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EGBA Responds to EC Green Paper Initiative

By: Fabian Rictor, Thursday September 1st 2011
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When Michel Barnier took charge of the European Commission (EC), he decided to publish a Green Paper covering all aspects of online gambling in Europe so that a considered impetus could be given to remobilize regulation activities. In order to collect the required information he initiated a consultative process in which he asked all concerned to provide detailed inputs to a set of questions. The European Gaming and Betting Association (EGBA) is a trade body of Europe's large online gambling operators. The EGBA has been in the forefront of online gambling regulation in Europe and has submitted a 105 page document to the EC as its response.

A policy statement by the secretary general of EGBA, Sigrid Ligne, precedes the question-by-question responses. In this statement Ligne points out that Europe is the global leader in online gambling accounting for 45% of the growing market. In order to maintain this position a consolidated European response is required. The national regulations currently being followed violate the fundamental principles of a harmonized level playing field across member states as required by the EU Treaties. They also lead to costly duplication of licensing requirements. Ligne writes, "Unnecessarily high regulatory costs act as a barrier to an attractive legal offer that can channel the consumer away from the black market and to the regulated operators."

While commending the Green Paper initiative of Commissioner Barnier, Ligne criticizes the EC for failing to act in accordance with the EU Treaties. The regulatory mechanisms enacted or proposed to be enacted by member states have failed to comply with EU law, and yet the EC has not opened any infringement proceedings and no member state has ever been taken to court. The EGBA document exhorts the EC to act and act now.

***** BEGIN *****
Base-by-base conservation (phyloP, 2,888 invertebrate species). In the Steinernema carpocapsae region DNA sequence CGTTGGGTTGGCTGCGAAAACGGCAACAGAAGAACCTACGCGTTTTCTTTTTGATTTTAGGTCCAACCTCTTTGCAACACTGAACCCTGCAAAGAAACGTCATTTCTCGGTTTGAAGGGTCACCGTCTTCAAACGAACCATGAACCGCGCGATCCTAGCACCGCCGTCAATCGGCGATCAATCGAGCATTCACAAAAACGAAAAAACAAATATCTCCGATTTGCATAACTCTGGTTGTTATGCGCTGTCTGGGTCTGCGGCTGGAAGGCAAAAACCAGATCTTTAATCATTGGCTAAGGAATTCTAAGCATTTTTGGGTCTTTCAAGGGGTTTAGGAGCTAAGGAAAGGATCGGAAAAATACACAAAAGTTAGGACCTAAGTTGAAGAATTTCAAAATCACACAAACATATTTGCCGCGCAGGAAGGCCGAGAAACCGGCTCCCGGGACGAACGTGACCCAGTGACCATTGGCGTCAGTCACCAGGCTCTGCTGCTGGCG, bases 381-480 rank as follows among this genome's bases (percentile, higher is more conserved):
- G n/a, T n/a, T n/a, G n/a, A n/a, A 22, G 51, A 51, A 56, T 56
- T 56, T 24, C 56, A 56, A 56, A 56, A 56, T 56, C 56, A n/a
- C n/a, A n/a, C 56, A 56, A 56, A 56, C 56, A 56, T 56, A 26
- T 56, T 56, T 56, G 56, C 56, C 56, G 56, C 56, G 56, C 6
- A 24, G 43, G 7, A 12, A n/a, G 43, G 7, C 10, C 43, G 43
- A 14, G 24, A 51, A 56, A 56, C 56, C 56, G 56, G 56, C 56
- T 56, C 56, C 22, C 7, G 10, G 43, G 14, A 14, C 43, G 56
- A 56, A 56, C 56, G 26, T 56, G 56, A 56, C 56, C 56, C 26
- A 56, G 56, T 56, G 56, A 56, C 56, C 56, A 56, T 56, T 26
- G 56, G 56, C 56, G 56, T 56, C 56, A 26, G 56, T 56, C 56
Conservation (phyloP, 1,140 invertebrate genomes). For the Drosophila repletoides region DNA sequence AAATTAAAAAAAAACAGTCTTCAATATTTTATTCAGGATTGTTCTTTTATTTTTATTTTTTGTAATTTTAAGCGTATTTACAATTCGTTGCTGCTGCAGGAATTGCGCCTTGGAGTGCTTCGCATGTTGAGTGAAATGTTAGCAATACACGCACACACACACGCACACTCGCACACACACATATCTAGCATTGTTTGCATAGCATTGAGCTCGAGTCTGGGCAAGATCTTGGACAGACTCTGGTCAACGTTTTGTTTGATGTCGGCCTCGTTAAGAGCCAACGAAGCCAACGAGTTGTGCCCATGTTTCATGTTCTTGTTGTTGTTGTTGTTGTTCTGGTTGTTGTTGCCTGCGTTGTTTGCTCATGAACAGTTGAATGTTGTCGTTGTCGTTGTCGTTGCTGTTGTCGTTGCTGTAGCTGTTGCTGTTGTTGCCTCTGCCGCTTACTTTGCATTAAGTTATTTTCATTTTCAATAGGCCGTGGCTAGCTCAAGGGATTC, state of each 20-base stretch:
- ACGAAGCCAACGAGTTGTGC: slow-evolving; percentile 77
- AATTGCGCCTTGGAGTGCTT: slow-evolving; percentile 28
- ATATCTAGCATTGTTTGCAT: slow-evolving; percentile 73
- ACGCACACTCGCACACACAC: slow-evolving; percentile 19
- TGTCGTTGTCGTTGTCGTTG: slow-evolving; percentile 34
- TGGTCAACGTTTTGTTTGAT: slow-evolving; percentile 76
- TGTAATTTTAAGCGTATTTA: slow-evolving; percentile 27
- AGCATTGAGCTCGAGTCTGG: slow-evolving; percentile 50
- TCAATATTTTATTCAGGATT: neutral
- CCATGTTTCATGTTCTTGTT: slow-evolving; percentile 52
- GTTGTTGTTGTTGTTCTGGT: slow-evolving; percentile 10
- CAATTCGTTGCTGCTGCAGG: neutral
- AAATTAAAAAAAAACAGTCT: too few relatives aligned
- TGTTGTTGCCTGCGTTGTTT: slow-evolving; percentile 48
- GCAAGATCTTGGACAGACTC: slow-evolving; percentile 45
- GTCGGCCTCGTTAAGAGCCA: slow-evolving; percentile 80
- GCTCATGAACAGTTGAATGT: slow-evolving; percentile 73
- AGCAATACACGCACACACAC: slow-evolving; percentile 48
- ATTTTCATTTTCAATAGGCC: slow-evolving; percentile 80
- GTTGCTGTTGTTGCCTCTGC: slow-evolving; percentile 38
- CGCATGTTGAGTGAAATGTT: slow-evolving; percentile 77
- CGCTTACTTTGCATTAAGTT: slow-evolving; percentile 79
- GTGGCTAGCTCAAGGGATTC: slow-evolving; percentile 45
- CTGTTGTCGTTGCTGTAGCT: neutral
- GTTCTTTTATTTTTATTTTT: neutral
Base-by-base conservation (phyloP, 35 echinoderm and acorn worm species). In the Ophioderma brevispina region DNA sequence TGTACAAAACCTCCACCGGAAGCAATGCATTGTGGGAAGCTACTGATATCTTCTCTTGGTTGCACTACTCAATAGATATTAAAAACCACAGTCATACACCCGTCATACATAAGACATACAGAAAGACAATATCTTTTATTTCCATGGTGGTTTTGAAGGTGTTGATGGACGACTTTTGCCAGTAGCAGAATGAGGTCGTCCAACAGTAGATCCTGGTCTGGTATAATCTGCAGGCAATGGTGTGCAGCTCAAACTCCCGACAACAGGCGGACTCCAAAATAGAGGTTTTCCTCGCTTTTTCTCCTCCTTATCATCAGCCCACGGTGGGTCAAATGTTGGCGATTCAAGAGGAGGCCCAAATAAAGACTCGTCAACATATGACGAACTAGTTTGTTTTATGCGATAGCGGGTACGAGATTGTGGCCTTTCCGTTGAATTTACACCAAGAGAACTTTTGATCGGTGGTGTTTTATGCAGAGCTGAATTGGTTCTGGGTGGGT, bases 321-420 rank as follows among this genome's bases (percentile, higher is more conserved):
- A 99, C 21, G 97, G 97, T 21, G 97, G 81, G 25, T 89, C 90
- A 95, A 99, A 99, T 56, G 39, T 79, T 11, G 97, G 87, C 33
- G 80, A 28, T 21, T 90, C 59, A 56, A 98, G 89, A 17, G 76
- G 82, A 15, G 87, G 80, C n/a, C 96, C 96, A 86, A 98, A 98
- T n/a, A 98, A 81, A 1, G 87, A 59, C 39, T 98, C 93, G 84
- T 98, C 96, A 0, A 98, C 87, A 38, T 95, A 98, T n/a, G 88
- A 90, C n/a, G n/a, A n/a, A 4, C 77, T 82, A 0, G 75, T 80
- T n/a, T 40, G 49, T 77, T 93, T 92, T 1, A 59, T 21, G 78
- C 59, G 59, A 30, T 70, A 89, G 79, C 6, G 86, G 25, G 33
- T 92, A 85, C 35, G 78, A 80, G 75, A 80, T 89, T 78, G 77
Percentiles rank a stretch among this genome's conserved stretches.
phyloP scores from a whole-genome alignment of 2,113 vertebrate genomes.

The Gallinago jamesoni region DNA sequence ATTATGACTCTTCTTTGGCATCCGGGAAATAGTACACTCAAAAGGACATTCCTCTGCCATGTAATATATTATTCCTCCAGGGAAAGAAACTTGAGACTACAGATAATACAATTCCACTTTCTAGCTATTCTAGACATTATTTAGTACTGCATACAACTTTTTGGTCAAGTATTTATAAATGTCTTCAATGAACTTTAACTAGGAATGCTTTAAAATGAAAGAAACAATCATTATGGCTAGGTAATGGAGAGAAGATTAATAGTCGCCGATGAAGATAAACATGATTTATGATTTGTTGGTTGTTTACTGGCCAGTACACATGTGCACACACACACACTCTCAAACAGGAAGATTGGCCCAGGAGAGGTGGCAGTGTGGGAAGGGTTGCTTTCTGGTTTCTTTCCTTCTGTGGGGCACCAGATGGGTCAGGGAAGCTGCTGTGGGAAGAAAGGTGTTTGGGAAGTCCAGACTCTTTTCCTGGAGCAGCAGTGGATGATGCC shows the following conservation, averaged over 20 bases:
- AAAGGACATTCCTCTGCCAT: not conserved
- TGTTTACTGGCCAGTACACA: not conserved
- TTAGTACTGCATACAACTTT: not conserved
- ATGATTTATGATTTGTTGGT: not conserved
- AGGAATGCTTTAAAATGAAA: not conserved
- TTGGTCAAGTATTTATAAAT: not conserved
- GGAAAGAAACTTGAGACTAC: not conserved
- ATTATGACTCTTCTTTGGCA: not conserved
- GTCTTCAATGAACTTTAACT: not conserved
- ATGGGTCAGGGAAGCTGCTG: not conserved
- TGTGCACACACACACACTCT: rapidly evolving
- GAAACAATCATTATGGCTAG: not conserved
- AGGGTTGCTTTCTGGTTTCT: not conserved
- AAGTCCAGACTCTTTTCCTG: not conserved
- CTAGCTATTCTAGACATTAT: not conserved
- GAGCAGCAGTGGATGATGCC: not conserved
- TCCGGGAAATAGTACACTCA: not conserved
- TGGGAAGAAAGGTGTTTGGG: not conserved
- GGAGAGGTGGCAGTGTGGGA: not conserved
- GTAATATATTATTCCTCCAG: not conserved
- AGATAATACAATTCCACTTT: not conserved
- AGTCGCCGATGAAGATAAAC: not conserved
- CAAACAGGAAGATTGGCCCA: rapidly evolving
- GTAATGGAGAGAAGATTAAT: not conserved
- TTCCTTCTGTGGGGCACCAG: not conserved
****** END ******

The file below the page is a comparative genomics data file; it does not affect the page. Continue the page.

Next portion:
In the answers to the specific questions raised by the EC, the EGBA emphasizes that issues relating to responsible gambling, the protection of minors and sports integrity need to be addressed in any future steps the EC would decide on. It also offers the view, backed by statistics, that online gambling is not growing at the cost of offline gambling. Both online and offline gambling have grown independently in regulated markets.

The EGBA document concludes that there is a pressing need to develop an EU regulatory framework for online gambling that will provide harmonized mechanisms of consumer protection, anti-money laundering, prevention of fraud, licensing procedures, advertising and sponsoring, customer identification, protection of minors, and sports integrity. The EGBA urges the creation of a European regulatory authority whose main responsibilities would be to coordinate regulatory cooperation and enforcement and gives an assurance that its members will actively engage to achieve these objectives.

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